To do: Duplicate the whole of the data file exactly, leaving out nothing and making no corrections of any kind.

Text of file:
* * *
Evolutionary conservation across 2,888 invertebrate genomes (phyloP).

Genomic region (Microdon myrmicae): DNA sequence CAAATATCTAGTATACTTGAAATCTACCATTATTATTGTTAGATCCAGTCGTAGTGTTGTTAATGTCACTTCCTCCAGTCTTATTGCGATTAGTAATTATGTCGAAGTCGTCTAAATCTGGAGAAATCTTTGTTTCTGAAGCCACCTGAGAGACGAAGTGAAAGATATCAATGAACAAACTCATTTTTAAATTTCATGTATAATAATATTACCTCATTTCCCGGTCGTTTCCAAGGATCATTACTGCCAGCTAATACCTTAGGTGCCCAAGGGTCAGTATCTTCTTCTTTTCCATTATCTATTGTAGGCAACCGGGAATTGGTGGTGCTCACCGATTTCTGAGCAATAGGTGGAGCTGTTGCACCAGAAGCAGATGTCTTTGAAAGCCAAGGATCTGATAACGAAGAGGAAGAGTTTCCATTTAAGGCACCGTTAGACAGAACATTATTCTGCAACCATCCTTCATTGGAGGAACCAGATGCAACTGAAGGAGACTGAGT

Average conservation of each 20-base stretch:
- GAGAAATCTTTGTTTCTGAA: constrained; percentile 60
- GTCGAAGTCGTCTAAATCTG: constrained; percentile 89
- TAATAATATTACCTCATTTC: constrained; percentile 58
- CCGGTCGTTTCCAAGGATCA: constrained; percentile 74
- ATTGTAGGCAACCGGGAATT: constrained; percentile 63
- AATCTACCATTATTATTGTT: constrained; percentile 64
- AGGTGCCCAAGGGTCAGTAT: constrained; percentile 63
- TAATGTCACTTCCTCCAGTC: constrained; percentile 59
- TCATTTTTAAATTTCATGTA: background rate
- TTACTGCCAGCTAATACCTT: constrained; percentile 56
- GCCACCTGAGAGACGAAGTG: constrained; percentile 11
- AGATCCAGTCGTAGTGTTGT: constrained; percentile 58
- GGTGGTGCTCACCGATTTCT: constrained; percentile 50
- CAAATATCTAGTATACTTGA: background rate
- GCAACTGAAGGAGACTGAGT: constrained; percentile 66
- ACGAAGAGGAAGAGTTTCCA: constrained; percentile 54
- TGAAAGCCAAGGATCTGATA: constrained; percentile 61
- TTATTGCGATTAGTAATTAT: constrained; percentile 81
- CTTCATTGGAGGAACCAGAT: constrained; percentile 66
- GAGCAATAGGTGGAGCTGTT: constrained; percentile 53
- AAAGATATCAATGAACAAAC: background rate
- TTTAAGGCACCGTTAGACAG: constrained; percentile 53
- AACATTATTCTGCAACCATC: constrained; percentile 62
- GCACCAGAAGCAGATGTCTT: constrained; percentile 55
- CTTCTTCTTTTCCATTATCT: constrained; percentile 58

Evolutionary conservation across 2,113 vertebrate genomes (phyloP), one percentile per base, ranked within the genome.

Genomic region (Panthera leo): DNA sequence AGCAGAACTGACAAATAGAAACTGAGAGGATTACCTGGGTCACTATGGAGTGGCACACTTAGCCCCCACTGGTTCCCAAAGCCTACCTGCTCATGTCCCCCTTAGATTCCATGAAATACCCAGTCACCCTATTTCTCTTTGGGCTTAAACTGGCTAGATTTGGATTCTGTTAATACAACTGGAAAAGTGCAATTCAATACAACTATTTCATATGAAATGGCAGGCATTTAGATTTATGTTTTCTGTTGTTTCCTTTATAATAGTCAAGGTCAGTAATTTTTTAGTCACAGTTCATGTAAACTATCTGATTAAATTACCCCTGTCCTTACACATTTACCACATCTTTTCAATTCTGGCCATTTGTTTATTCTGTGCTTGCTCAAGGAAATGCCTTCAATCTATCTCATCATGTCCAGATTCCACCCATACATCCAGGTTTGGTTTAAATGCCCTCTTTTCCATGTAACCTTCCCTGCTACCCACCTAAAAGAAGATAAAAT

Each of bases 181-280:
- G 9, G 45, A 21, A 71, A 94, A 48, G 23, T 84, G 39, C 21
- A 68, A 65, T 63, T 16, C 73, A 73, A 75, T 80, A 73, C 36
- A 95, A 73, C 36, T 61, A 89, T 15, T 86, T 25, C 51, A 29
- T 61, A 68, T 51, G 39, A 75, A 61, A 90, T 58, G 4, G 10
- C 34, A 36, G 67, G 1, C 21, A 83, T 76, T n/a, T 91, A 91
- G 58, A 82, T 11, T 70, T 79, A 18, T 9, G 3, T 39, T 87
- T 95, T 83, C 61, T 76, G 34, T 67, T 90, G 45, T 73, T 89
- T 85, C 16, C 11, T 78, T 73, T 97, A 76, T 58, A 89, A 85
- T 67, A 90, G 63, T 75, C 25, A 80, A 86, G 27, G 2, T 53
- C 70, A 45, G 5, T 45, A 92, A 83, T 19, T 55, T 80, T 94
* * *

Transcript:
Evolutionary conservation across 2,888 invertebrate genomes (phyloP).

Genomic region (Microdon myrmicae): DNA sequence CAAATATCTAGTATACTTGAAATCTACCATTATTATTGTTAGATCCAGTCGTAGTGTTGTTAATGTCACTTCCTCCAGTCTTATTGCGATTAGTAATTATGTCGAAGTCGTCTAAATCTGGAGAAATCTTTGTTTCTGAAGCCACCTGAGAGACGAAGTGAAAGATATCAATGAACAAACTCATTTTTAAATTTCATGTATAATAATATTACCTCATTTCCCGGTCGTTTCCAAGGATCATTACTGCCAGCTAATACCTTAGGTGCCCAAGGGTCAGTATCTTCTTCTTTTCCATTATCTATTGTAGGCAACCGGGAATTGGTGGTGCTCACCGATTTCTGAGCAATAGGTGGAGCTGTTGCACCAGAAGCAGATGTCTTTGAAAGCCAAGGATCTGATAACGAAGAGGAAGAGTTTCCATTTAAGGCACCGTTAGACAGAACATTATTCTGCAACCATCCTTCATTGGAGGAACCAGATGCAACTGAAGGAGACTGAGT

Average conservation of each 20-base stretch:
- GAGAAATCTTTGTTTCTGAA: constrained; percentile 60
- GTCGAAGTCGTCTAAATCTG: constrained; percentile 89
- TAATAATATTACCTCATTTC: constrained; percentile 58
- CCGGTCGTTTCCAAGGATCA: constrained; percentile 74
- ATTGTAGGCAACCGGGAATT: constrained; percentile 63
- AATCTACCATTATTATTGTT: constrained; percentile 64
- AGGTGCCCAAGGGTCAGTAT: constrained; percentile 63
- TAATGTCACTTCCTCCAGTC: constrained; percentile 59
- TCATTTTTAAATTTCATGTA: background rate
- TTACTGCCAGCTAATACCTT: constrained; percentile 56
- GCCACCTGAGAGACGAAGTG: constrained; percentile 11
- AGATCCAGTCGTAGTGTTGT: constrained; percentile 58
- GGTGGTGCTCACCGATTTCT: constrained; percentile 50
- CAAATATCTAGTATACTTGA: background rate
- GCAACTGAAGGAGACTGAGT: constrained; percentile 66
- ACGAAGAGGAAGAGTTTCCA: constrained; percentile 54
- TGAAAGCCAAGGATCTGATA: constrained; percentile 61
- TTATTGCGATTAGTAATTAT: constrained; percentile 81
- CTTCATTGGAGGAACCAGAT: constrained; percentile 66
- GAGCAATAGGTGGAGCTGTT: constrained; percentile 53
- AAAGATATCAATGAACAAAC: background rate
- TTTAAGGCACCGTTAGACAG: constrained; percentile 53
- AACATTATTCTGCAACCATC: constrained; percentile 62
- GCACCAGAAGCAGATGTCTT: constrained; percentile 55
- CTTCTTCTTTTCCATTATCT: constrained; percentile 58

Evolutionary conservation across 2,113 vertebrate genomes (phyloP), one percentile per base, ranked within the genome.

Genomic region (Panthera leo): DNA sequence AGCAGAACTGACAAATAGAAACTGAGAGGATTACCTGGGTCACTATGGAGTGGCACACTTAGCCCCCACTGGTTCCCAAAGCCTACCTGCTCATGTCCCCCTTAGATTCCATGAAATACCCAGTCACCCTATTTCTCTTTGGGCTTAAACTGGCTAGATTTGGATTCTGTTAATACAACTGGAAAAGTGCAATTCAATACAACTATTTCATATGAAATGGCAGGCATTTAGATTTATGTTTTCTGTTGTTTCCTTTATAATAGTCAAGGTCAGTAATTTTTTAGTCACAGTTCATGTAAACTATCTGATTAAATTACCCCTGTCCTTACACATTTACCACATCTTTTCAATTCTGGCCATTTGTTTATTCTGTGCTTGCTCAAGGAAATGCCTTCAATCTATCTCATCATGTCCAGATTCCACCCATACATCCAGGTTTGGTTTAAATGCCCTCTTTTCCATGTAACCTTCCCTGCTACCCACCTAAAAGAAGATAAAAT

Each of bases 181-280:
- G 9, G 45, A 21, A 71, A 94, A 48, G 23, T 84, G 39, C 21
- A 68, A 65, T 63, T 16, C 73, A 73, A 75, T 80, A 73, C 36
- A 95, A 73, C 36, T 61, A 89, T 15, T 86, T 25, C 51, A 29
- T 61, A 68, T 51, G 39, A 75, A 61, A 90, T 58, G 4, G 10
- C 34, A 36, G 67, G 1, C 21, A 83, T 76, T n/a, T 91, A 91
- G 58, A 82, T 11, T 70, T 79, A 18, T 9, G 3, T 39, T 87
- T 95, T 83, C 61, T 76, G 34, T 67, T 90, G 45, T 73, T 89
- T 85, C 16, C 11, T 78, T 73, T 97, A 76, T 58, A 89, A 85
- T 67, A 90, G 63, T 75, C 25, A 80, A 86, G 27, G 2, T 53
- C 70, A 45, G 5, T 45, A 92, A 83, T 19, T 55, T 80, T 94